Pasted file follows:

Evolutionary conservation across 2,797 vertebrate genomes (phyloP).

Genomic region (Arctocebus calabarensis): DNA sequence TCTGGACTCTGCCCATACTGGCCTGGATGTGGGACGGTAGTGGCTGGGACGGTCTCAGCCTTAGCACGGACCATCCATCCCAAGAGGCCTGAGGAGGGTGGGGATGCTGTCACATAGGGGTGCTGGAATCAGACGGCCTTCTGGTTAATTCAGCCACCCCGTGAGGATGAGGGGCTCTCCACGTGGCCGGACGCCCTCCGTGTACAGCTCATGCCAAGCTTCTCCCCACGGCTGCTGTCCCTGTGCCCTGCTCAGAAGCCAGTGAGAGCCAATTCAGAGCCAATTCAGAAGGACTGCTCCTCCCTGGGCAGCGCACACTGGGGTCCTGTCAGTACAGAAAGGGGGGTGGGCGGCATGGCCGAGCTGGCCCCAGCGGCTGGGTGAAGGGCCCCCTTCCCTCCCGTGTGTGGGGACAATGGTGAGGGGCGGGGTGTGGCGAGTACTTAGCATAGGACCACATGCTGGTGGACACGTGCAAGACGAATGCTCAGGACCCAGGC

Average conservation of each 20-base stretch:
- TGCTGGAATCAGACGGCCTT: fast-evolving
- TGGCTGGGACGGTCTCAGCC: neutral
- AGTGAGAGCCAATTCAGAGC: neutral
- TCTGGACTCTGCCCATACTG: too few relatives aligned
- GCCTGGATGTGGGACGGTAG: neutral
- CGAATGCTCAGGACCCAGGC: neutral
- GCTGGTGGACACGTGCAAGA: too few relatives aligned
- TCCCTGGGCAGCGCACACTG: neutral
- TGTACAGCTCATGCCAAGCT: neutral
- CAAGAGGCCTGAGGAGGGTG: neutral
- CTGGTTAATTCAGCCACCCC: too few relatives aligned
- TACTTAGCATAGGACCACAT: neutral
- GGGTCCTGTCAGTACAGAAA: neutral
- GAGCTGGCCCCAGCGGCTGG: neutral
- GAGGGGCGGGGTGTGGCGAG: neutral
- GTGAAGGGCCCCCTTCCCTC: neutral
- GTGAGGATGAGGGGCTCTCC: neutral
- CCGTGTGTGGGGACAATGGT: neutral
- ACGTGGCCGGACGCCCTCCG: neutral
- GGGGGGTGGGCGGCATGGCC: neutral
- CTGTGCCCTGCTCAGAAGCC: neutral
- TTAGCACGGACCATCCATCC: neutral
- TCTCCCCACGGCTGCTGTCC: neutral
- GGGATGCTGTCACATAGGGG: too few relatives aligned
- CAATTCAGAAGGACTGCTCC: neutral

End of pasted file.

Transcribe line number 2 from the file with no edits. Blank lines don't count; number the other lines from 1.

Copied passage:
Genomic region (Arctocebus calabarensis): DNA sequence TCTGGACTCTGCCCATACTGGCCTGGATGTGGGACGGTAGTGGCTGGGACGGTCTCAGCCTTAGCACGGACCATCCATCCCAAGAGGCCTGAGGAGGGTGGGGATGCTGTCACATAGGGGTGCTGGAATCAGACGGCCTTCTGGTTAATTCAGCCACCCCGTGAGGATGAGGGGCTCTCCACGTGGCCGGACGCCCTCCGTGTACAGCTCATGCCAAGCTTCTCCCCACGGCTGCTGTCCCTGTGCCCTGCTCAGAAGCCAGTGAGAGCCAATTCAGAGCCAATTCAGAAGGACTGCTCCTCCCTGGGCAGCGCACACTGGGGTCCTGTCAGTACAGAAAGGGGGGTGGGCGGCATGGCCGAGCTGGCCCCAGCGGCTGGGTGAAGGGCCCCCTTCCCTCCCGTGTGTGGGGACAATGGTGAGGGGCGGGGTGTGGCGAGTACTTAGCATAGGACCACATGCTGGTGGACACGTGCAAGACGAATGCTCAGGACCCAGGC